SRA to follow FCA on capping claims management fees


FCA: Primary regulator

The Solicitors Regulation Authority (SRA) is to follow the approach of the Financial Conduct Authority (FCA) in capping the fees law firms charge for financial services claims management work.

However, it is not currently planning to cap solicitors’ fees for other types of claims management work, in particular personal injury.

The Financial Guidance and Claims Act 2018 imposed a duty on the FCA and SRA to make rules restricting charges for claims management activities in relation to financial services and financial products claims.

They also have a discretionary power to cap fees charged in other regulated claims management sectors.

A paper before this month’s meeting of the SRA board said the regulator was planning to benchmark its response against the FCA’s because the FCA was the “primary regulator” of claims management activities.

The FCA announced in January this year that it would be capping the fees charged by claims management companies (CMCs) for all financial services and product claims where there is a statutory ombudsman or compensation scheme.

The caps would be set on a “sliding scale”, depending the amount of money recovered for the consumer.

Where the cap did not apply, fees charged must be “no more than is reasonable”. PPI claims are not included in the latest restrictions, because there is already a cap of 20% of any compensation paid.

The board heard that only a “small number” of regulated law firms took part in financial services claims management activities.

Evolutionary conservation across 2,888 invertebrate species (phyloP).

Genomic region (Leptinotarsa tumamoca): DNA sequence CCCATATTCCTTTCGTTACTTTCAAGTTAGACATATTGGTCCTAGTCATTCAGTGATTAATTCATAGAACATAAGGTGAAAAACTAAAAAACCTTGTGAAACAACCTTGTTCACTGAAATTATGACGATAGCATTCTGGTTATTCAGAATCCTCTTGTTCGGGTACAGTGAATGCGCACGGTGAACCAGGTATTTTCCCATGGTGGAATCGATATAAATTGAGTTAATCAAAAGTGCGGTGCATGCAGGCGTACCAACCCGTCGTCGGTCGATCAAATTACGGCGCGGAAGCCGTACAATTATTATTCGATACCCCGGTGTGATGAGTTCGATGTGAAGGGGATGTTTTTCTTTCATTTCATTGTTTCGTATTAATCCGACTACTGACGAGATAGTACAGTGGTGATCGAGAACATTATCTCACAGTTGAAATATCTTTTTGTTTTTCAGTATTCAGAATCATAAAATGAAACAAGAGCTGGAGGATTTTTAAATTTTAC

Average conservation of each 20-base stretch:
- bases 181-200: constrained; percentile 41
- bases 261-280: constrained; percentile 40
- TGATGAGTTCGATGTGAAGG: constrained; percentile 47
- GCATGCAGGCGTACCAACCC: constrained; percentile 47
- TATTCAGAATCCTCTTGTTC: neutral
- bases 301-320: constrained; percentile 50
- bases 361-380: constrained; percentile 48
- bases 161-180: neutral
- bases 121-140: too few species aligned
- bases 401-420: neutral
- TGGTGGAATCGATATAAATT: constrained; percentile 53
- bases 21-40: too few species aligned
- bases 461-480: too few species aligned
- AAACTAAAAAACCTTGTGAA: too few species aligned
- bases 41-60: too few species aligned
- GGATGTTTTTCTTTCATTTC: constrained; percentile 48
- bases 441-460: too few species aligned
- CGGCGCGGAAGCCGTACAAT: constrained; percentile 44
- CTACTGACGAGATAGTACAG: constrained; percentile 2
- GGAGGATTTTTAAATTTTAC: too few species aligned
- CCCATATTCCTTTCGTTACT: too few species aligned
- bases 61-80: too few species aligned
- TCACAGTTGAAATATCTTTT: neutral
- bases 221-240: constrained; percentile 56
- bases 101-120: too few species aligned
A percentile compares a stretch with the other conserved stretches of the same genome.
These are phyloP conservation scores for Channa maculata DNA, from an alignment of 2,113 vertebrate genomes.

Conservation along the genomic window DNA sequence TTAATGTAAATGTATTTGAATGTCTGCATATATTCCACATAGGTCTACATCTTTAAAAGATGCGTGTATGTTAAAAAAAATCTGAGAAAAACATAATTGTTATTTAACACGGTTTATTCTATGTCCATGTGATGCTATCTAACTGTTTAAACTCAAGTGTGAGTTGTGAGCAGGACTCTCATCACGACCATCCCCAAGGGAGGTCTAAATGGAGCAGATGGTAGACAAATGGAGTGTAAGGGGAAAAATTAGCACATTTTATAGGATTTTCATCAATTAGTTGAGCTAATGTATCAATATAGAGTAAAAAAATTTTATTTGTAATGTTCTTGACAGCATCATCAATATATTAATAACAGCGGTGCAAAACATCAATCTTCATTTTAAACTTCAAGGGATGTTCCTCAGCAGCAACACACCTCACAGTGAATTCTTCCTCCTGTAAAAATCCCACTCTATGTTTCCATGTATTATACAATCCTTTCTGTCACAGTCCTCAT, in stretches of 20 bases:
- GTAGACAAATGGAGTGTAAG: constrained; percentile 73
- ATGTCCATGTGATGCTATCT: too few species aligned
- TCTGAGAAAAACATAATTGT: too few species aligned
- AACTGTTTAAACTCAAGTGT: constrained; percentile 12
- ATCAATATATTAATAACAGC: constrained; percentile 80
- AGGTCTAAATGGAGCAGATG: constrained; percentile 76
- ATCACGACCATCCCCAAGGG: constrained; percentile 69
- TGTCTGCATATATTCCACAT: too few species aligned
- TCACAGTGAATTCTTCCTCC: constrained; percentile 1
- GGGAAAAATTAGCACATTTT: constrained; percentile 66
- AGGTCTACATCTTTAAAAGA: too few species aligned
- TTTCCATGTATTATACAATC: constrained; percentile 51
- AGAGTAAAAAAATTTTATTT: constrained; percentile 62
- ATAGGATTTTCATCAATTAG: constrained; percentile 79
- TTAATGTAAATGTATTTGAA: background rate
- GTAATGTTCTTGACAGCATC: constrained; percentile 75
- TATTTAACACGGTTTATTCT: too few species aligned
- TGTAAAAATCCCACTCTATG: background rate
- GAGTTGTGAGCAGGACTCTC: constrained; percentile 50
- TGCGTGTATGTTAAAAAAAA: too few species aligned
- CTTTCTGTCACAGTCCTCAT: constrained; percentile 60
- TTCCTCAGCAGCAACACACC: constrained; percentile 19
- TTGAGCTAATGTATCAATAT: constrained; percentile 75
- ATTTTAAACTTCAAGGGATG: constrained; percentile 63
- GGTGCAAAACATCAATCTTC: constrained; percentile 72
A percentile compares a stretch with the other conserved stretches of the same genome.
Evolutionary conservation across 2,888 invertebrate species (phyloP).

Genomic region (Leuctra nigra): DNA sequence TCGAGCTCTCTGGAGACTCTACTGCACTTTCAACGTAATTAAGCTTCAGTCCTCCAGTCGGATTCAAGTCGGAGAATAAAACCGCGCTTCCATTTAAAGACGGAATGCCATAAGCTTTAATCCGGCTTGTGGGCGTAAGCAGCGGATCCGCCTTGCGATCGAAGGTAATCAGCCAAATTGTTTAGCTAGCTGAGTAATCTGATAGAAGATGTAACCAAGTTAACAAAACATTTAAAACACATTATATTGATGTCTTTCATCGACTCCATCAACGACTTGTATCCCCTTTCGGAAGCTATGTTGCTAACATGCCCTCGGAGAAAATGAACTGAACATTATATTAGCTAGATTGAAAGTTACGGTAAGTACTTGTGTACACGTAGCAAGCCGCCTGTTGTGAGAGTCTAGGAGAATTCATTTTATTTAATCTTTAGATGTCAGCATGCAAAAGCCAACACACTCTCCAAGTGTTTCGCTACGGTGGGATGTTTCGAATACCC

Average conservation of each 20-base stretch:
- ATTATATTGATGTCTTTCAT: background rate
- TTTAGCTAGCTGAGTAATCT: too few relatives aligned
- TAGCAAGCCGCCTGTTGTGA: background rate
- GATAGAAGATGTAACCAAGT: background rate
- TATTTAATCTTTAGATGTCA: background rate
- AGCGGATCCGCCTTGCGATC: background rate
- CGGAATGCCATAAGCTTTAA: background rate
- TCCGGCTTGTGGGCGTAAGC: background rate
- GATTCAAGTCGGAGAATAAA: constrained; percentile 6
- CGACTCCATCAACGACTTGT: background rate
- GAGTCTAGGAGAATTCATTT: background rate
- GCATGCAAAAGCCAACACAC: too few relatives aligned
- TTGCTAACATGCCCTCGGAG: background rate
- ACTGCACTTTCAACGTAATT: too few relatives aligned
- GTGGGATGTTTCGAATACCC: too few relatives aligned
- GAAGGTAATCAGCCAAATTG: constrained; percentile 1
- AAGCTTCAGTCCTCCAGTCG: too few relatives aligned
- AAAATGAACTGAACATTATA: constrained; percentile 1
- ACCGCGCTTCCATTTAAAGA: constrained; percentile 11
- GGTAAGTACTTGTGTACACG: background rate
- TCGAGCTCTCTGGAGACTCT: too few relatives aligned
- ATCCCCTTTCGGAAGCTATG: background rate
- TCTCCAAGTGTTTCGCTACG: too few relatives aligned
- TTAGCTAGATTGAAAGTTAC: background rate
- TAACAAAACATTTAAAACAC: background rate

A discussion paper will be issued later this summer which will propose benchmarking against the FCA.

The FCA had access to “significant amounts of quantitative and qualitative data” on which it had developed its proposals for fee restrictions.

“Our initial analysis of the FCA consultation is that on its face many of the assumptions underpinning and the rationale for its proposals would apply equally whether a law firm or a CMC was supporting the applicant in making a claim.”

The SRA said it would seek views through the discussion paper on whether the fee caps enabled consumers to make claims without paying “disproportionate or excessive” fees.

It would also consider whether claims management remained “viable as an area of work”, and whether consumers have “access to information to be able to make better-informed decisions about why they might want to use a law firm to process their claim and the cost of those services”.

The discussion paper would also explore whether there was “anything different about the profile of case types undertaken by law firms as compared to CMCs that may result in significantly different impacts”.

The SRA said it wanted to explore the impact of the way law firms operated on “the ability of different types of consumers” to access services.

“Not all consumers understand that they can make a claim themselves or the fees they might have pay if they engage a professional to help.

“To mitigate this information asymmetry, we will set out that we would want to use our transparency rules as a mechanism for making sure firms give an upfront description of, and price for, the services that they offer in processing and managing a claim for mis-sold financial products or services.”

The SRA board agreed that it would “need to have good reason for departing from whatever process the FCA introduced”.

The paper said that “at this stage” it did not intend to restrict fees in other claims management work.

“We do not have any evidence which suggests that consumers are subject to excessive fees in these other areas and that we need to intervene. We will, of course, keep this under review. The FCA does not intend to exercise its powers in respect of other areas and also intend to keep this under review.”




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